“Force” in Allegations of Child Sexual Abuse

The district attorney is often not required to show proof that physical force was used when prosecuting allegations of child sexual abuse.  This is important because a potential response to these types of allegations is that the alleged victim initiated and participated in the sexual activity – no force was used. However, depending on the particular charges the accused person is facing, the prosecutor may not be required to show force at all.  And, even if there is a required showing of force, it can be very minimal.

In many instances there is no requirement of force when a person is accused of a sex crime against a child.  For example, in most jurisdictions, there is no requirement that force be used in order to substantiate or prove a charge of child molestation, statutory rape or aggravated child molestation.  With these types of charges, the prosecutor only need show that the alleged act (the touching or sexual contact) occurred, that sexual gratification was involved, and the age of the alleged victim.  

With these types of charges, if the alleged victim is below the legal age of consent, there is often no requirement to show that the alleged acts involved force, as a Decatur criminal lawyer can explain.  For example, if a twenty-year-old is alleged to have had sex with a fourteen-year-old, in many jurisdictions this can be charged as child molestation or statutory rape.  There is often no additional requirement that the fourteen-year-old was “forced” to participate in the act. In other words, a person could possibly be convicted of child molestation or statutory rape even if the alleged victim willingly participated in or even initiated the sexual contact.  This is because, according to the law, a person under the age a certain age (typically fourteen or sixteen, depending on the jurisdiction) is incapable of giving consent to sexual activity.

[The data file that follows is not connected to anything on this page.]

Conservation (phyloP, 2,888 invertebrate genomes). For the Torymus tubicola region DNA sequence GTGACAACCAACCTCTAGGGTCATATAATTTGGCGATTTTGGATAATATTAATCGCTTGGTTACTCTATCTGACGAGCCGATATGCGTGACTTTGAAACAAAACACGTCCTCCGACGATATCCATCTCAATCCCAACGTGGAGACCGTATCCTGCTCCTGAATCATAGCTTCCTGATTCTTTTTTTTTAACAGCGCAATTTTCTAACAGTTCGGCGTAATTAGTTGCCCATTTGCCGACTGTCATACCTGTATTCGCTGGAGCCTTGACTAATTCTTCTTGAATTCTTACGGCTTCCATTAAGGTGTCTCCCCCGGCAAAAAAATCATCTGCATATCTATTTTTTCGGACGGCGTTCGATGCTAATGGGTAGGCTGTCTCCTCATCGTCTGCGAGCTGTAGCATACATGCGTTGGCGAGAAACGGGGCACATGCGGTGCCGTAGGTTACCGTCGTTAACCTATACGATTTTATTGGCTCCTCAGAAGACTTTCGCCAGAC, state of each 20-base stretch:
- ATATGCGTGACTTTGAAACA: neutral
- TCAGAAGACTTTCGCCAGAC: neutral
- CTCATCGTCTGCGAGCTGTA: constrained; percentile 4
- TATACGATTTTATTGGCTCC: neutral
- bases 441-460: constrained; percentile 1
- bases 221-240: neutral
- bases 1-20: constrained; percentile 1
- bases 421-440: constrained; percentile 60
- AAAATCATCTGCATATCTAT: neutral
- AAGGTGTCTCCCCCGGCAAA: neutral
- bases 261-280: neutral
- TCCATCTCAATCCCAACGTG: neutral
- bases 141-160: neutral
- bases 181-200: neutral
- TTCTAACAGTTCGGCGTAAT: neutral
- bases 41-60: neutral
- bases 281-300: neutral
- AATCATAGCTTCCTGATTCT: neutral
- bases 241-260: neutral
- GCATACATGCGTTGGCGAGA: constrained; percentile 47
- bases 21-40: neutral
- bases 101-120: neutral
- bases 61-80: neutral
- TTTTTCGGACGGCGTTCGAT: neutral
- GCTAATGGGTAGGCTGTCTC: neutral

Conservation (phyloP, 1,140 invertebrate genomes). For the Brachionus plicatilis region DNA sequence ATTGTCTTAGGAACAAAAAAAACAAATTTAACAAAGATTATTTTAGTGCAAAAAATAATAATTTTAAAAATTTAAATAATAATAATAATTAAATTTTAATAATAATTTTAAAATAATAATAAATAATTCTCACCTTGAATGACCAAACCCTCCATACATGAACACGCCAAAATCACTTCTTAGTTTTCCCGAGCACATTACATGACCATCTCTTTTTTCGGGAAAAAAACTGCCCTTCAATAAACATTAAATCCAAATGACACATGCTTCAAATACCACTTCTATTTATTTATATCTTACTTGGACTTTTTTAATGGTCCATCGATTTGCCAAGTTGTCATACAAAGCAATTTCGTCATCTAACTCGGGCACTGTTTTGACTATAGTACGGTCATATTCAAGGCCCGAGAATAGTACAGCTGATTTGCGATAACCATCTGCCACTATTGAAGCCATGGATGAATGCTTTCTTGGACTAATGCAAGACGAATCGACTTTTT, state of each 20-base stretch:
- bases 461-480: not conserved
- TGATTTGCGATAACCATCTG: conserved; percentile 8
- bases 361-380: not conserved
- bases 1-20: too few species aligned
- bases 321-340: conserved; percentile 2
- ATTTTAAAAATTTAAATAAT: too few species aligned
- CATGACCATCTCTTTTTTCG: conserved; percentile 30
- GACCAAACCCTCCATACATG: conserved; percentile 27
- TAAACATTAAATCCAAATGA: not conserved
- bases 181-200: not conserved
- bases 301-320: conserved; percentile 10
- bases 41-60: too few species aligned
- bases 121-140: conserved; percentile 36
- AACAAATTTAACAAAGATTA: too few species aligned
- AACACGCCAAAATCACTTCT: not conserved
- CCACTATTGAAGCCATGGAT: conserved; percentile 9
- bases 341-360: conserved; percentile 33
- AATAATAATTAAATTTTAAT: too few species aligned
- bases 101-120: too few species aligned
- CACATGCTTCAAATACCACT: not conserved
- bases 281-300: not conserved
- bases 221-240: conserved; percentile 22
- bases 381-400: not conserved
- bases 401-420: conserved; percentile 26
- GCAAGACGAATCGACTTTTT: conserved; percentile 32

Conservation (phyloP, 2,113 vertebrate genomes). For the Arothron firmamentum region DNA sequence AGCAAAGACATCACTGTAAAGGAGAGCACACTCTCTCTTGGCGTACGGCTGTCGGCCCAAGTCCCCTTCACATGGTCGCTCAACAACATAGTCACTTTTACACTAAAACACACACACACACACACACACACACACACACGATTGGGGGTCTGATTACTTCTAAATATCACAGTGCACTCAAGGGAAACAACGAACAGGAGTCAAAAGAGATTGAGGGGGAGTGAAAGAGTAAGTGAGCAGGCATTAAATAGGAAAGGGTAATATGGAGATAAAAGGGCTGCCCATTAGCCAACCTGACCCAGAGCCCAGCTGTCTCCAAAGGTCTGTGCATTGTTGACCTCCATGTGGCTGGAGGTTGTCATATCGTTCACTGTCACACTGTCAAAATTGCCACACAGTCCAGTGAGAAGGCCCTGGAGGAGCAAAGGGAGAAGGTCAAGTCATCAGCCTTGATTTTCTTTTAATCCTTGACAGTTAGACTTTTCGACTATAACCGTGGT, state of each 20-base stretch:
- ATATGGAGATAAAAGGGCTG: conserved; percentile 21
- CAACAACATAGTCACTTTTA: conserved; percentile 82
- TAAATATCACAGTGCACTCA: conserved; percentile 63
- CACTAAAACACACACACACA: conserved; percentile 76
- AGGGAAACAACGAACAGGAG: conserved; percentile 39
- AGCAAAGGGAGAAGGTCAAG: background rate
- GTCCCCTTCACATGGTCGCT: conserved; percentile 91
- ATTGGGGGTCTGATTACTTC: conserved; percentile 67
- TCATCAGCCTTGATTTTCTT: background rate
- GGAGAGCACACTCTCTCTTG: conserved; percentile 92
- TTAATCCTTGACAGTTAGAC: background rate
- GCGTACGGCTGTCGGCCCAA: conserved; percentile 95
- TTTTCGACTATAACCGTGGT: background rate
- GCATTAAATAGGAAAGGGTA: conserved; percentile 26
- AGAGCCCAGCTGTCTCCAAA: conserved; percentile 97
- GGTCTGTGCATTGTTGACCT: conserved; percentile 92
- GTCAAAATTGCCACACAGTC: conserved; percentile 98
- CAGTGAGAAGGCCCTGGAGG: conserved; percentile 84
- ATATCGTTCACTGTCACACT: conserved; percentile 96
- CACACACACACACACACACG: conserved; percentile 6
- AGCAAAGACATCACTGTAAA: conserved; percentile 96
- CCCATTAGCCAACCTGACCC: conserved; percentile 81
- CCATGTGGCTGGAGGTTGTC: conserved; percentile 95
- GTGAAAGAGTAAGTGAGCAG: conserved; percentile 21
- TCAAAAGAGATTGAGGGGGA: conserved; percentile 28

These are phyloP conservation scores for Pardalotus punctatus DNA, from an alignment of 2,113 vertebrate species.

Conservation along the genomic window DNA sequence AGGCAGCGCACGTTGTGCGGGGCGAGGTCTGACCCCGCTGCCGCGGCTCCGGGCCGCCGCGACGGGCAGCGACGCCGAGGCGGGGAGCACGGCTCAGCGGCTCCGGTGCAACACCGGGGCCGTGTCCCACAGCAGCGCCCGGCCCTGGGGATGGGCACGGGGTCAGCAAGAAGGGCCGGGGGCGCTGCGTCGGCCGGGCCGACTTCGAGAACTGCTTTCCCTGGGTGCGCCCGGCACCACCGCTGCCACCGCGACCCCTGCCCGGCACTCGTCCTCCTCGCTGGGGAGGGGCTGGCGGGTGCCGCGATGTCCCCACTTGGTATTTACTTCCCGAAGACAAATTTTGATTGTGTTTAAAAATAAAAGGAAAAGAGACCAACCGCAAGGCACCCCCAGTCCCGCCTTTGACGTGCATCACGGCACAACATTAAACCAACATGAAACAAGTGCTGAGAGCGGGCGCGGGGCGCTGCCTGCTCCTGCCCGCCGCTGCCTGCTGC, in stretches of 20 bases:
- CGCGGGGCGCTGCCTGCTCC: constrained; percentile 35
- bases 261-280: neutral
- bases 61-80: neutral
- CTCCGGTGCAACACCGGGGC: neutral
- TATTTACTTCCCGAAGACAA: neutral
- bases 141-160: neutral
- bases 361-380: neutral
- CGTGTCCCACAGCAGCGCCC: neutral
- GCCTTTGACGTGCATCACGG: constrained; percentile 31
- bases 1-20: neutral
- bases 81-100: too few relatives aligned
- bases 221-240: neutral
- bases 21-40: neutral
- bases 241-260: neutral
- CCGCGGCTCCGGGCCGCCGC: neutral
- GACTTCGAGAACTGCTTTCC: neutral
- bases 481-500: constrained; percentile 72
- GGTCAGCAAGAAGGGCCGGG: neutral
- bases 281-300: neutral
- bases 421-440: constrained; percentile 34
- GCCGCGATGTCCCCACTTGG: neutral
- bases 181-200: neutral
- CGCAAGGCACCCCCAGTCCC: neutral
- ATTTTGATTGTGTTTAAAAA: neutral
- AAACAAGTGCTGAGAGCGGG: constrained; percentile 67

A common exception to this is the charge of forcible rape.  In Georgia for example, before a person can be convicted of rape the prosecution must show proof that force was used.  This additional requirement applies even if the alleged victim is below the legal age of consent. So, in order for the prosecution to successfully prosecute a charge of rape there must be some showing of force.  

However, even in these instances, the law often allows a very broad interpretation of what constitutes force.  Physical force is often not required. Even verbal threats can constitute force. Also, even under this exception, if the child is extremely young (ten years old or younger), force will be assumed and the prosecutor does not need to prove it by showing specific acts or threats.

Thanks to our friends and contributors from Andrew R. Lynch, P.C. for their insight into criminal charges.

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